In Ken Wilber‘s integral theory the concept of quadrants is central (the AQ stands for all quadrants). The quadrants represent 4 essential dimensions of every thing, including each of us. We each have an interior and an exterior (a subjective and an objective dimension) and exist both as a whole in ourselves and as a part of a greater whole (we are holons, or whole-parts). These two axes in concert give us the four quadrants, the “subjective, intersubjective, objective, and interobjective.”.
These simple distinctions allow for a lot of clarity in understanding our world and the various ways of thinking about it. The four dimensions disclose four primary perspectives that are at play in every discipline from physics to sociology, meditation to systems theory. If we leave out any one quadrant we are thinking partially and neglecting an essential and irreducible facet of our lives.
Simple answer: Anything less is narrow, partial and fragmented! Integral Theory maintains that all 4 quadrants are real—and all are important. So, for example, to the question of what is more real, the brain (with its neural pathways and structures) or the mind (with its thoughts and perceptions), Integral Theory answers: BOTH.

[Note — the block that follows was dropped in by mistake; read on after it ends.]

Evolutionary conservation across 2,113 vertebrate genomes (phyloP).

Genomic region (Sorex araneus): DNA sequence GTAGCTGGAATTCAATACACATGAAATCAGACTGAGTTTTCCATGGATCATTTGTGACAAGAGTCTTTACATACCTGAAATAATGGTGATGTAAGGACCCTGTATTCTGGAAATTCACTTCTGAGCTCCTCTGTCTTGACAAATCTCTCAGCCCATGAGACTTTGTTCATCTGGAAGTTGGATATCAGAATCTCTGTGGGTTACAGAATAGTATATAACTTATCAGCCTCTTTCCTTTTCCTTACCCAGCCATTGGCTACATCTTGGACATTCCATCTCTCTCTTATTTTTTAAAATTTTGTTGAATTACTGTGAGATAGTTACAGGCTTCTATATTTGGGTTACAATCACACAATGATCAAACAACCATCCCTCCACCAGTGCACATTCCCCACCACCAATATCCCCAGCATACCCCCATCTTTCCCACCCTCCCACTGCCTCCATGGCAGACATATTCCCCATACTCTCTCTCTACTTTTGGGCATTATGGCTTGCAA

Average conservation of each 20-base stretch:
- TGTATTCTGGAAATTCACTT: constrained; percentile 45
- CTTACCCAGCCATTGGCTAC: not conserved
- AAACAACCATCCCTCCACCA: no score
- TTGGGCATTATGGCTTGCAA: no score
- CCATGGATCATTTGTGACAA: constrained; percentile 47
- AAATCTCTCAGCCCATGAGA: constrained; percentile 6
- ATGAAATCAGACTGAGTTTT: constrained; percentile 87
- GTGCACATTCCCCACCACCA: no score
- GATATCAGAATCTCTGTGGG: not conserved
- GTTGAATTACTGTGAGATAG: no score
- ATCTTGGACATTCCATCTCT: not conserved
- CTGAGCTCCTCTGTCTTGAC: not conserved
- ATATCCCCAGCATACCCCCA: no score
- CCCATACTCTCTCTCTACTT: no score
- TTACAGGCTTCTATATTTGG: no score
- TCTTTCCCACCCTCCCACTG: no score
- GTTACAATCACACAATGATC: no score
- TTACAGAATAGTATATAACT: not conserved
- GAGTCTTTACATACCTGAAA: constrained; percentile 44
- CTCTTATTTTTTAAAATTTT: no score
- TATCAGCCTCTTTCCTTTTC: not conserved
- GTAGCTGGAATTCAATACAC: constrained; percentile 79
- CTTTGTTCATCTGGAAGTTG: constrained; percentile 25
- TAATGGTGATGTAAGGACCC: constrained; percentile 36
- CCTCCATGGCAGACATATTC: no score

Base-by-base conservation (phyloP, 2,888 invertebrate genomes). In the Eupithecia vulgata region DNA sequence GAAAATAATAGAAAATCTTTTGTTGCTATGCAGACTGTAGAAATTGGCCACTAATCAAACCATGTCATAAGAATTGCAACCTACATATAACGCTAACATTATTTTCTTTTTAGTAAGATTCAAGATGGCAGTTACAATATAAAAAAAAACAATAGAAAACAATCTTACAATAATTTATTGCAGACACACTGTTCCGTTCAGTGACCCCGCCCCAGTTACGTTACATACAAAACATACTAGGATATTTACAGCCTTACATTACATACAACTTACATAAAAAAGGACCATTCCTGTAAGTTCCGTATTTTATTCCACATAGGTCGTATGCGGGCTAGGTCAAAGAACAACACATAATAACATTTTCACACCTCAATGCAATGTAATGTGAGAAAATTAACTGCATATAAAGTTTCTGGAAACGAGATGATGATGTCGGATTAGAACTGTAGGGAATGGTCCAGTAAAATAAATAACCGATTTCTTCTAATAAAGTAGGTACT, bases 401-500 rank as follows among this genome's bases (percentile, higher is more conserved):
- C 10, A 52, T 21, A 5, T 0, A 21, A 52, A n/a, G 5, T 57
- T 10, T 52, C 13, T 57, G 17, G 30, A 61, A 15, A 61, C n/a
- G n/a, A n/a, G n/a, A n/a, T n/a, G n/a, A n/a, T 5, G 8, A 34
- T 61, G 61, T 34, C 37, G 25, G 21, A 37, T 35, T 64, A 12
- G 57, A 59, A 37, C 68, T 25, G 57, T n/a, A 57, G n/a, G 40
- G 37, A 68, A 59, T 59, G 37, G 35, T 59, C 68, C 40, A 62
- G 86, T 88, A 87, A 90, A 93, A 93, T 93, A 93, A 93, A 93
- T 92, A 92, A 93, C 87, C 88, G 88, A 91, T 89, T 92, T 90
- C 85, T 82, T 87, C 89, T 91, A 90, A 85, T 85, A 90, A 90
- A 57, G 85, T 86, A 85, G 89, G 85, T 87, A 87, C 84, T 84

Moreover, we add that the mind and brain are situated in cultural and systemic contexts, which influence both inner experience and brain activity in irreducible ways.
All four quadrants are real, all are important, and all are essential for understanding your world.
The more we can consciously include the 4 quadrants in our perspective, the more whole, balanced, healthy, comprehensive, and effective our actions will be.